I love conspiracy theories and here’s the one from me. In his Registration-Free AD Cmdlets post Jeffrey raises questions on why Quest is providing AD cmdlets for free, and what is the commercial thinking behind this. He makes a great point that a commercial vendor like Quest needs to make money and whatever is not making money for a vendor might not be viewed as a long-term investment on which you can rely. So here’s the truth: Quest is making money on the free PowerShell cmdlets. And here’s how:
- Indirectly as a marketing tool: Quest gets a lot of money selling Active Directory migration and management tools and AD cmdlets are getting us even better brand-recognition in this target market. I think Tyler got it.
- Directly to upsell: Letting us sell our flagship AD management product – Quest ActiveRoles Server.
I think everything is more or less clear with the former, so let me explain more about the latter.
<commercial product pitch section>
We’ve been very successful selling ActiveRoles Server for normal UI-based operations. Basically, it substitutes Active Directory Users and Computers and makes all AD management go through its proxy. The proxy brings a lot of additional value:
- Role-based delegation: you don’t have to give your helpdesk staff – you don’t have to give them native AD permissions, instead you can do that through proxy and in a very efficient fashion (e.g. “allow to reset passwords for locked-out accounts if the user office is ‘New York'”).
- Full auditing: any changes made to AD are audited providing full change history for any object.
- Automated policy enforcement: specify policies on what your AD objects need to be and have them applied to any change (e.g. when a user gets deprovisioned the account is actually not deleted but disabled, moved to a special OU, membership gets cleared, email forwarding gets set to the manager, etc.)
- (My favorite feature) Approval workflows: if certain changes need to be approved (e.g. group membership in some privileged groups) the change won’t get into effect until the person in charge reviews and approves.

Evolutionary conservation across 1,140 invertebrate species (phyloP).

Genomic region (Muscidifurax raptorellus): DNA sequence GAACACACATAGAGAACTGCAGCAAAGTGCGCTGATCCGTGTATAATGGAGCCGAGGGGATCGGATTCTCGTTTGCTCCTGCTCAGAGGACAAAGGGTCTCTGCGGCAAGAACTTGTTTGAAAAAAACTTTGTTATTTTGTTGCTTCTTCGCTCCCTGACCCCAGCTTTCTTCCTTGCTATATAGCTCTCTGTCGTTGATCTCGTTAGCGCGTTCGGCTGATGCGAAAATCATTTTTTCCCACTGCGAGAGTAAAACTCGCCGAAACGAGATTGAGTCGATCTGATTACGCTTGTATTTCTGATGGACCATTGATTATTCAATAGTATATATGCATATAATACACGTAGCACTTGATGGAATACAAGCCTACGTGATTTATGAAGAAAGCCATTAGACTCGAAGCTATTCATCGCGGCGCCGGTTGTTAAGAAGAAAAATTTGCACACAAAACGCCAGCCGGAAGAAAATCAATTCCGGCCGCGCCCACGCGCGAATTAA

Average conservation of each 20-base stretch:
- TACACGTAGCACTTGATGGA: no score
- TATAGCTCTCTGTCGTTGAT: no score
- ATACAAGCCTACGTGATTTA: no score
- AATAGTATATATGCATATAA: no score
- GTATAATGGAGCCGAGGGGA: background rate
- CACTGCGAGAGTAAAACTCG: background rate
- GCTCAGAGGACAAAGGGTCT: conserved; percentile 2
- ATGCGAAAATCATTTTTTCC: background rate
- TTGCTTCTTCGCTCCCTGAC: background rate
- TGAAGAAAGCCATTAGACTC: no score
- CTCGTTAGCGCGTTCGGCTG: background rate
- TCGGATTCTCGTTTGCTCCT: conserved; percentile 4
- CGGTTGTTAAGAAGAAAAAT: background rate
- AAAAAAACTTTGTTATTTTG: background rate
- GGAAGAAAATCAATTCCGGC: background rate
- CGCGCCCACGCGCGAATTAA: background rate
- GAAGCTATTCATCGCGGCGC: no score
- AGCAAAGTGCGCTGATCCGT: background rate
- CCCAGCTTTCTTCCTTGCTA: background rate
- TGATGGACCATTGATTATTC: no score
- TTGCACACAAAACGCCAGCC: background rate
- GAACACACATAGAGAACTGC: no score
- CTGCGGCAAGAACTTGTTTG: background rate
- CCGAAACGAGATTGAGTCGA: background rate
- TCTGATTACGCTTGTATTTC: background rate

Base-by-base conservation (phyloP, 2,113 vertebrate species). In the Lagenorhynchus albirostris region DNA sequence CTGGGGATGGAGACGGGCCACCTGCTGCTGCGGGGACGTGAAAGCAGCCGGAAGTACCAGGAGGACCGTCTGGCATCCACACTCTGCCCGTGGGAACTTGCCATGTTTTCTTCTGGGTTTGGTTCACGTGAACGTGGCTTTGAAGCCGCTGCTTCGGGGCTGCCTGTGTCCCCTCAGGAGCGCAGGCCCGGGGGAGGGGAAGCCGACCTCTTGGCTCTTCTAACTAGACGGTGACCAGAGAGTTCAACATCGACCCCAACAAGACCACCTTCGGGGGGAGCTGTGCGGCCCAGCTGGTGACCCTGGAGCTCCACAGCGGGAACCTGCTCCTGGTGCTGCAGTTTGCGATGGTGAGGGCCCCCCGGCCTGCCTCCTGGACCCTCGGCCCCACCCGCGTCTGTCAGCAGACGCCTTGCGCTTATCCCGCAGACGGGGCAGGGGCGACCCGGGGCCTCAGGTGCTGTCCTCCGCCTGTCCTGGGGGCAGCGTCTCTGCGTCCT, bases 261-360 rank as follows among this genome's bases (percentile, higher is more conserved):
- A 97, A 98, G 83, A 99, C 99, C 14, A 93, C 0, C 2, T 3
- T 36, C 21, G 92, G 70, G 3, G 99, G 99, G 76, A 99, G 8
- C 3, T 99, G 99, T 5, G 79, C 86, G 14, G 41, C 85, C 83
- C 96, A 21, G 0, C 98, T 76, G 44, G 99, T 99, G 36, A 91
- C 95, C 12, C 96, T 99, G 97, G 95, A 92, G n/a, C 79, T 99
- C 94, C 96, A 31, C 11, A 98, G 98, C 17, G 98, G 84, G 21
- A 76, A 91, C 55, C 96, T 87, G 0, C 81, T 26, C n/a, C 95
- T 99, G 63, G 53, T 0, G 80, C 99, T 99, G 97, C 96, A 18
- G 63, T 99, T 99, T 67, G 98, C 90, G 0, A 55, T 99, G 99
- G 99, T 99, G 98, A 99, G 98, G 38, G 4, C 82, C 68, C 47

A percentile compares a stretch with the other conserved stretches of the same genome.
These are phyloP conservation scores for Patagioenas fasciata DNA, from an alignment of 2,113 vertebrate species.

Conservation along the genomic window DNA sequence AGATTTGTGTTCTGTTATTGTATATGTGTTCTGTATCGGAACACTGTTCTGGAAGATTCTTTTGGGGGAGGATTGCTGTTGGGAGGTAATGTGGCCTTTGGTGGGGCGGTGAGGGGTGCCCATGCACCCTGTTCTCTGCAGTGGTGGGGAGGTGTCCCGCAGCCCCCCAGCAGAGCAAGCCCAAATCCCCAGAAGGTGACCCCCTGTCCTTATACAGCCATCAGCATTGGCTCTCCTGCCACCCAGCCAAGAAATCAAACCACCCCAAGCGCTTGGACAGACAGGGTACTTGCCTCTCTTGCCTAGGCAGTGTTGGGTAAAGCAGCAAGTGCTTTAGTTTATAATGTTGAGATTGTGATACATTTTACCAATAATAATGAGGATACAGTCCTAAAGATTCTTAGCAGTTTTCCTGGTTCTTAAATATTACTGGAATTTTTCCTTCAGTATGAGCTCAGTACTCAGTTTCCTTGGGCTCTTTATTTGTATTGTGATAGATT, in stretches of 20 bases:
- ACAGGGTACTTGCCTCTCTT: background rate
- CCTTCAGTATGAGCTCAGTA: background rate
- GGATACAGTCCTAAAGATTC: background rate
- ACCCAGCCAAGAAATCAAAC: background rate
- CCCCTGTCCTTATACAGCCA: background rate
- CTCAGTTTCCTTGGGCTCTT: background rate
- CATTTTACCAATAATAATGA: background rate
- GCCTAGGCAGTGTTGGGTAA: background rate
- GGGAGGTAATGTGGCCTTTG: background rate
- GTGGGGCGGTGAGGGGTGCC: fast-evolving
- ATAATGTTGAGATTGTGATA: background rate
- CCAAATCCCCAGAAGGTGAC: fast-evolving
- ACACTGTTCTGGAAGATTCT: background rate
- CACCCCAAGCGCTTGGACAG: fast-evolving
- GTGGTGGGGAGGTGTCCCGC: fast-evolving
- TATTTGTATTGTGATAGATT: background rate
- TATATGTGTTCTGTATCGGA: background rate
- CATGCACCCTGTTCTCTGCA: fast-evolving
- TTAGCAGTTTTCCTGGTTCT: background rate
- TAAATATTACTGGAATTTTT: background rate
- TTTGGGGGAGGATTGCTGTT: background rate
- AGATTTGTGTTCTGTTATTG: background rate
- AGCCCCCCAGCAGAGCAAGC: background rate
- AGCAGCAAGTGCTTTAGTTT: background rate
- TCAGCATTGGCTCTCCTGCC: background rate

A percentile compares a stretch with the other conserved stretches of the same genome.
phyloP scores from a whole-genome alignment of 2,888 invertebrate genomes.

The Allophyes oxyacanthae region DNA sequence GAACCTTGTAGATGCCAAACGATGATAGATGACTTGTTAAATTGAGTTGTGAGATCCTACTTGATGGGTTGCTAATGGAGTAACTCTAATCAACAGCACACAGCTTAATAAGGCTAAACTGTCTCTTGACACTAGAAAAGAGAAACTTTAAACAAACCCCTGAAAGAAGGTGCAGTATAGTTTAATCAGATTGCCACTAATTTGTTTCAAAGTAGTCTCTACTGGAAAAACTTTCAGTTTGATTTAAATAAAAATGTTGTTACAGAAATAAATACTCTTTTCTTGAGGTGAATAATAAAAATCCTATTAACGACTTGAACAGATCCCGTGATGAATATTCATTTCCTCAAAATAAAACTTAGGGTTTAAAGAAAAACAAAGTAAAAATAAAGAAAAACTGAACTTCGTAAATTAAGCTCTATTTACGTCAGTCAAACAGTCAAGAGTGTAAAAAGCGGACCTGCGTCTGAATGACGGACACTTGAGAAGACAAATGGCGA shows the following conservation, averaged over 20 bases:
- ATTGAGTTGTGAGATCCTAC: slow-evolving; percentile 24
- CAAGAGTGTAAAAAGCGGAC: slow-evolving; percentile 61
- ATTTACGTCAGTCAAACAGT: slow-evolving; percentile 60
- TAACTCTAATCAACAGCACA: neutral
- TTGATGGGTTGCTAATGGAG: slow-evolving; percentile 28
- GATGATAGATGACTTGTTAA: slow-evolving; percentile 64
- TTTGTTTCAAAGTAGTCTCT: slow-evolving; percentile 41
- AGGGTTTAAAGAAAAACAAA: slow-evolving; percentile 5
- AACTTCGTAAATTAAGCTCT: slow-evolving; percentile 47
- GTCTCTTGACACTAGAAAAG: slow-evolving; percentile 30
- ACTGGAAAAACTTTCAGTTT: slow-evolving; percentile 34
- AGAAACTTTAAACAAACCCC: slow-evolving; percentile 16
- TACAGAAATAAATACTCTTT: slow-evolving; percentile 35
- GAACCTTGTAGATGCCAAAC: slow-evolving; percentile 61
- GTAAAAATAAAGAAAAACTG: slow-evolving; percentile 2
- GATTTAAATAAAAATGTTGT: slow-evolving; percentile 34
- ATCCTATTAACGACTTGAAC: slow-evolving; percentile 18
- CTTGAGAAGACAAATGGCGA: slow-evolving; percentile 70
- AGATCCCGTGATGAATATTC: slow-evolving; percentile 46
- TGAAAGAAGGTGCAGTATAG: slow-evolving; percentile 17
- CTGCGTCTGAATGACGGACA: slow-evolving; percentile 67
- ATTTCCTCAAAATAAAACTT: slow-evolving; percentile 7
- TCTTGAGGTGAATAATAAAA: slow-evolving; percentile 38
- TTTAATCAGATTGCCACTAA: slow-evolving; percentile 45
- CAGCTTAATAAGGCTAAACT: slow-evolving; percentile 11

Now here comes the conspiracy part: if you have the (free) AD cmdlets and the (commercial) ActiveRoles Server – you can make the cmdlets use all these benefits for your cmdline and PowerShell scripts. All you need to do is initialize your session with
Connect-QADService -proxy and all your PowerShell code will go through this policy/approval/etc. engine.
|AD cmdlets||AD cmdlets with Quest ActiveRoles Server|
|PowerShell command-line for Active Directory
|Auditing for all changes||–||+|
|Role-based delegation (e.g. for helpdesk scenarios)||–||+|
|Automated policy enforcement||–||+|
Here’s a slide that illustrates the architecture:
We believe that this commercial functionality brings tremendous value. I know that PowerShell is magnitudes more readable than VBScript with ADSI. However, wouldn’t you want to have a safety net around your AD automatically applied to all your scripts? Wouldn’t you want to get “flight recorder” automatically working for all your scripts so you know what they are actually doing? Wouldn’t you want to have all your corporate policies, standards, and approvals applied to scripts and command-line? We are seeing that enterprises answer yes to all of the above and here’s why for them we find our product a great fit.
This has been that way for UI administration and VBScripts for quite some time. Now it’s time to move to PowerShell!
</commercial product pitch section>